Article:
For Road & Travel Information call:
IN-STATE: 511 OR 1-888-WYO-ROAD (996-7623)
OUT OF STATE: 1-888- WYO-ROAD (996-7623)
To contact the Patrol in an emergency or to Report a Drunk Driver:
IN STATE CALL: 1-800-442-9090
OUT OF STATE CALL: 1-307-777-4321
Last Friday, Colonel John Butler appointed Trooper Randy Starkey, a seven year Patrol veteran stationed in Lusk, as the new Academy Coordinator Sergeant for the Patrol. Sergeant Starkey takes over the position for recently promoted Lieutenant Chris Schell who now supervises the Casper area road division. Sergeant Starkey will be responsible for coordinating, facilitating and supervising the Patrol's recruit training program at the Wyoming Highway Patrol Basic Academy and serve as the agency liaison with the Wyoming Law Enforcement Academy. This position is key as Sergeant Starkey will be the...
On January 15th, recruits with the Wyoming Highway Patrol put their classroom training to use during a size and weight detail at the Casper Port-of-Entry. Troopers and staff assigned to the Commercial Vehicle section were on hand to educate and support the training of the recruits currently in the W.H.P. Academy. The training is used to ensure compliance with the size and weight statutes and regulations. 22 of 160 trucks that came through the port during the six hour detail were inspected. Five of the trucks inspected were found to be overweight. One of the five trucks was 13,000 plus pounds...
December 31st marked Lieutenant Nate Hughes' last day with the Wyoming Highway Patrol. Lieutenant Hughes joined the Patrol on September 04th, 1990 and was initially stationed in Wamsutter as a Patrolman. In 1996, Patrolman Hughes transferred from Wamsutter to Jackson. In April of 2000, Trooper Hughes became the Motor Carrier Officer in Douglas. Trooper Hughes received his Lieutenant's bars in February of 2003 when he was promoted to the division supervisor in Jackson. In 2005, Lieutenant Hughes transferred back to Douglas as the division supervisor for the Douglas, Glenrock and Lusk areas where...
Wyoming State Trooper Mark Shinost has served the citizens and motorists of Wyoming for the past 25 years. Mark was recently diagnosed with cancer. Troopers in Mark's Division F and across the state are growing mustaches out in support of Mark in his battle with cancer. We invite and challenge everyone else in the Wyoming Highway Patrol to show Mark your support and grow your mustaches out as well! We extend this challenge to other law enforcement and public safety personnel, friends of Mark, and anyone else wanting to participate. In doing so, we want to tell Mark that "We've got your back",...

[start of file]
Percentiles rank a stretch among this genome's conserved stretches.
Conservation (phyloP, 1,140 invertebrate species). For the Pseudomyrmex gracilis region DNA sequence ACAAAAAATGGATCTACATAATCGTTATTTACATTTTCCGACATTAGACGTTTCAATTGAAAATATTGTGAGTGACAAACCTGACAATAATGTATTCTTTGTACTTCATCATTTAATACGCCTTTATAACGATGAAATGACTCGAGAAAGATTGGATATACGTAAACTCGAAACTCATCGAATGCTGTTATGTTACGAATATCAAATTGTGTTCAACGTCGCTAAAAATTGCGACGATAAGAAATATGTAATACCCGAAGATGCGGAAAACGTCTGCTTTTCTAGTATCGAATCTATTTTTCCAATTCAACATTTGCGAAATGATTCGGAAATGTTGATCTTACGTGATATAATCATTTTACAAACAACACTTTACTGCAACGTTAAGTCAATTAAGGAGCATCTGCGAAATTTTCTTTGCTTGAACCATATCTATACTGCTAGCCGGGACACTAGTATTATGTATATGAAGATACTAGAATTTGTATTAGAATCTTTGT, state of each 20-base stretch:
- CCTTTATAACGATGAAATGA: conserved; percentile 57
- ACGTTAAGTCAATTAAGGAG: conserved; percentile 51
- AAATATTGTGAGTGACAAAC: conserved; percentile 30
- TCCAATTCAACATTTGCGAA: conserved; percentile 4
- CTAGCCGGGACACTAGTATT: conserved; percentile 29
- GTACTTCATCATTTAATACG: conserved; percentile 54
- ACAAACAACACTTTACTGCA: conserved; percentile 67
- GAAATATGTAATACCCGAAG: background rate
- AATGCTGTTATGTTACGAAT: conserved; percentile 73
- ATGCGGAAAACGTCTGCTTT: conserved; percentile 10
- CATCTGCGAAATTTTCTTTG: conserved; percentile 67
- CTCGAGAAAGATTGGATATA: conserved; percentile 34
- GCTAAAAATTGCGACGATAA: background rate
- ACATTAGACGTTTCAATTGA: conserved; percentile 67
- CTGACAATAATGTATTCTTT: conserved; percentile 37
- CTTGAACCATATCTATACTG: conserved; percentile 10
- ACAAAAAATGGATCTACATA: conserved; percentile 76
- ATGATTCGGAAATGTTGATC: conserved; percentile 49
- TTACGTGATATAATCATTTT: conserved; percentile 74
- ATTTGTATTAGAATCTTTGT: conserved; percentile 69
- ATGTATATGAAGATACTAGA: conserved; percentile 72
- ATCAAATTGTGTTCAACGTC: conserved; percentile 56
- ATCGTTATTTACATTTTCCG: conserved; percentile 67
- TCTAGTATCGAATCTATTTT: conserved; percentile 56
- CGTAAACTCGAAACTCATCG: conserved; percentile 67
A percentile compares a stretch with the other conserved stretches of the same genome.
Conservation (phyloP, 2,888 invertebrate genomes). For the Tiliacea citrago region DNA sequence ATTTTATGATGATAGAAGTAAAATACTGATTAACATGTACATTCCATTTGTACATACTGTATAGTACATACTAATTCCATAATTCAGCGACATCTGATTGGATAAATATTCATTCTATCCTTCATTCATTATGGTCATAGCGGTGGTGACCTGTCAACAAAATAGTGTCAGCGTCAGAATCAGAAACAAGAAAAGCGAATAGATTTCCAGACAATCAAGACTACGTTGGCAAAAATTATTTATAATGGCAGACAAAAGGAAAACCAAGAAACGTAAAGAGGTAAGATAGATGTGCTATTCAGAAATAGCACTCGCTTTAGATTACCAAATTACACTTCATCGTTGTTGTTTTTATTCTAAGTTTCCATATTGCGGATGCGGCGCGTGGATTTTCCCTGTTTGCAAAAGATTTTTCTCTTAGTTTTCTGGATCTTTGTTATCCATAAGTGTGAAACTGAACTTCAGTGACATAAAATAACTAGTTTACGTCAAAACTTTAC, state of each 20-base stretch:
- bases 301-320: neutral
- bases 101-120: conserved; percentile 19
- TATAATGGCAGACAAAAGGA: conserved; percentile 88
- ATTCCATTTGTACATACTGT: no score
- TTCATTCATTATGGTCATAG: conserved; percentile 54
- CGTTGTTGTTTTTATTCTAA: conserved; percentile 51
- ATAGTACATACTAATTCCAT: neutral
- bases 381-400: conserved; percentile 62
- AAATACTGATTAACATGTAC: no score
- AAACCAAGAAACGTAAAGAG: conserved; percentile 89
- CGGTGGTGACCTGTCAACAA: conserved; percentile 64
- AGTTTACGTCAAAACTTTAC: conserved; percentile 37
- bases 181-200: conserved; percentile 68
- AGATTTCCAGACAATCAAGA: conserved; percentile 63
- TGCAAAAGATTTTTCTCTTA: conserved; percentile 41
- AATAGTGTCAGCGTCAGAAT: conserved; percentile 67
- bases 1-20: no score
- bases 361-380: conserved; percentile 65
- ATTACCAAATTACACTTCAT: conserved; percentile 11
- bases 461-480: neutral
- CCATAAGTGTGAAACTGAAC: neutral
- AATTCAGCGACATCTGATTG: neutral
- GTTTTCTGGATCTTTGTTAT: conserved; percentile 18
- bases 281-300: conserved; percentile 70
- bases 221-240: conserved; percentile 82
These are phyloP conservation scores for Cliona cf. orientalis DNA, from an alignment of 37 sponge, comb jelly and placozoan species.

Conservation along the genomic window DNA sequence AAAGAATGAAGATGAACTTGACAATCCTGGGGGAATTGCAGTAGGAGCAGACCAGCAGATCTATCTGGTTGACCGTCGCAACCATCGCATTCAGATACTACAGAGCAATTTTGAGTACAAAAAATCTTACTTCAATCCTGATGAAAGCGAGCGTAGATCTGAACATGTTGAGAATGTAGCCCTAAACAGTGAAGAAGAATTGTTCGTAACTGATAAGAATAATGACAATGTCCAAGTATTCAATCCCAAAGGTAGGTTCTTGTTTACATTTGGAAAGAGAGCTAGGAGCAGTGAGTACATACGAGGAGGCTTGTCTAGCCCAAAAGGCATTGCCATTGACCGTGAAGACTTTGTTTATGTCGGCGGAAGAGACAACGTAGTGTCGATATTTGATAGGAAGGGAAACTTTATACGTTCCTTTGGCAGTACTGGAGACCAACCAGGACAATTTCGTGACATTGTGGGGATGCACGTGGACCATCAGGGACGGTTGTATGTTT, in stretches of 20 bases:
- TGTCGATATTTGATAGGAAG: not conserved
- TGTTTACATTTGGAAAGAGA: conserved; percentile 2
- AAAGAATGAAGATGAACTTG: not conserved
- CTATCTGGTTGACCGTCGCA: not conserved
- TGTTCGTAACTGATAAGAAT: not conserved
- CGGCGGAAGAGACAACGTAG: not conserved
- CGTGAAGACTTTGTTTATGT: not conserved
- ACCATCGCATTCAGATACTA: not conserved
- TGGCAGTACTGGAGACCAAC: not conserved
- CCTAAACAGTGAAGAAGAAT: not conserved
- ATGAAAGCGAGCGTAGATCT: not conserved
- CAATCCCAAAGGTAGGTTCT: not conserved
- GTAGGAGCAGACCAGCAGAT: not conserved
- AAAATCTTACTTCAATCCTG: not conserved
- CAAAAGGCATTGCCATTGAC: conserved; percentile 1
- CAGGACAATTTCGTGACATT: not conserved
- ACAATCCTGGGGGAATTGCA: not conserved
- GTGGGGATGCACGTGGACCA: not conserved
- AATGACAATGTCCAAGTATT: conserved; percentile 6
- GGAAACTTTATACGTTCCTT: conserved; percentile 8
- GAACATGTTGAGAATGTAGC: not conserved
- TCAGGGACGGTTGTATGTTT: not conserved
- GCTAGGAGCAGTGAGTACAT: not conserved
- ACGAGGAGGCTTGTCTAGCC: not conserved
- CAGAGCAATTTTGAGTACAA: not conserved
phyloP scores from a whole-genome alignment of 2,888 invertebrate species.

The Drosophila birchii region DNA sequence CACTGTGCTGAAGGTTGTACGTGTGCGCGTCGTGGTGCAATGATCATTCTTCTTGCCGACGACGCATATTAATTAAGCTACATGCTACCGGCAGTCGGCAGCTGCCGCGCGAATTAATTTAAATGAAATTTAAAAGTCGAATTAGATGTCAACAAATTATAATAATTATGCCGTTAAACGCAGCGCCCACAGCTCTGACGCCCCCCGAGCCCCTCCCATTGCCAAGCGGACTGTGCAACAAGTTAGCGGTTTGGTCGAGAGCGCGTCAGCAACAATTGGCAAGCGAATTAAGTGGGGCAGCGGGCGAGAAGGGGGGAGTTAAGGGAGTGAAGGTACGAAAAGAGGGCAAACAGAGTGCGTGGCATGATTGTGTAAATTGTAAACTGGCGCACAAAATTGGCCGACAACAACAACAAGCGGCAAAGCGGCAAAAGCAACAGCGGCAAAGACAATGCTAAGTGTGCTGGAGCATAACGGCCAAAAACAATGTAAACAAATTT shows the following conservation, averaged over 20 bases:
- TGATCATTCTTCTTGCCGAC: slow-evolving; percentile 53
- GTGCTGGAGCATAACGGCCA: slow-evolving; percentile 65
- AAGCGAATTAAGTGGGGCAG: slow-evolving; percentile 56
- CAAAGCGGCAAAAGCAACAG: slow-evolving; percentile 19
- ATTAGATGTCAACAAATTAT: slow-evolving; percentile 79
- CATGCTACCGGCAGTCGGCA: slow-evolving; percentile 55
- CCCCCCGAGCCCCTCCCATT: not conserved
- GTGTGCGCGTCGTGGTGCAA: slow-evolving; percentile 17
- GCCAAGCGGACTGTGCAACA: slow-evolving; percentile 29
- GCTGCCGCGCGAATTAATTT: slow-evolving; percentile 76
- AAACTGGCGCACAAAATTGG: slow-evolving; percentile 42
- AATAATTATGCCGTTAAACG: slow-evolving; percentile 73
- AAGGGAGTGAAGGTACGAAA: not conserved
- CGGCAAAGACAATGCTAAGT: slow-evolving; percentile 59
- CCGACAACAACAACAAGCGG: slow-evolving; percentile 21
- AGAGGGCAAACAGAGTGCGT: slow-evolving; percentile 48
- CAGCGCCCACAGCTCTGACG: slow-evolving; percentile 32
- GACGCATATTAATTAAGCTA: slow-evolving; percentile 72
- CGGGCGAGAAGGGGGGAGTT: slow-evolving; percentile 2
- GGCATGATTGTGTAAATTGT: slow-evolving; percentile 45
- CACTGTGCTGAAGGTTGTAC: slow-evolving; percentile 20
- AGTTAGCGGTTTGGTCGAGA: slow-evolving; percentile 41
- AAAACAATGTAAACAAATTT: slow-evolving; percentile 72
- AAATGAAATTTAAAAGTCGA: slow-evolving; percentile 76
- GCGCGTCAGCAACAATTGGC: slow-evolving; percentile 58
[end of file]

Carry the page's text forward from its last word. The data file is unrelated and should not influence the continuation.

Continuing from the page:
The Wyoming Highway Patrol's enhanced enforcement efforts continue on WY 59 between Douglas and Gillette. Troopers have been working altered shifts and additional troopers are being brought in from other divisions to assist with the efforts to increase highway safety on WY 59. Attention has been focused on general traffic enforcement with special attention on the contributing factors identified in fatal crashes for 2014. Commercial vehicle violations that are commonly investigated by our troopers and often called in as complaints by local motorists have also been given special attention. From...
Although the Patrol's first official day of existence was June 1, 1933, its roots go back another 12 years. Paving the way for establishing the Patrol was the dissolution of the Wyoming Department of Law Enforcement, which had been created to enforce liquor prohibition laws. The department's duties were later broadened to include enforcement of motor vehicle laws. By early 1933, prohibition was nearing an end contributing to the sentiment that an agency created to enforce "dry" laws was no longer needed.
Realizing that something was needed to fill this freshly created void in state law enforcement, Govenor Miller went before the Highway Commission and proposed establishing a Highway patrol. The Commission concurred. On May 23, 1933 the Highway Commission confirmed Captain George "Red" Smith as the first Commander of the patrol and hired six patrolmen to cover the state. The Patrolmen were paid $175 a month, were furnished an automobile, uniforms and Sam Browne belts and Brown riding boots.
Although June 1st was supposed the first day of existence, it was almost a week later before the new patrol cars were delivered and the seven men could begin their new duties.
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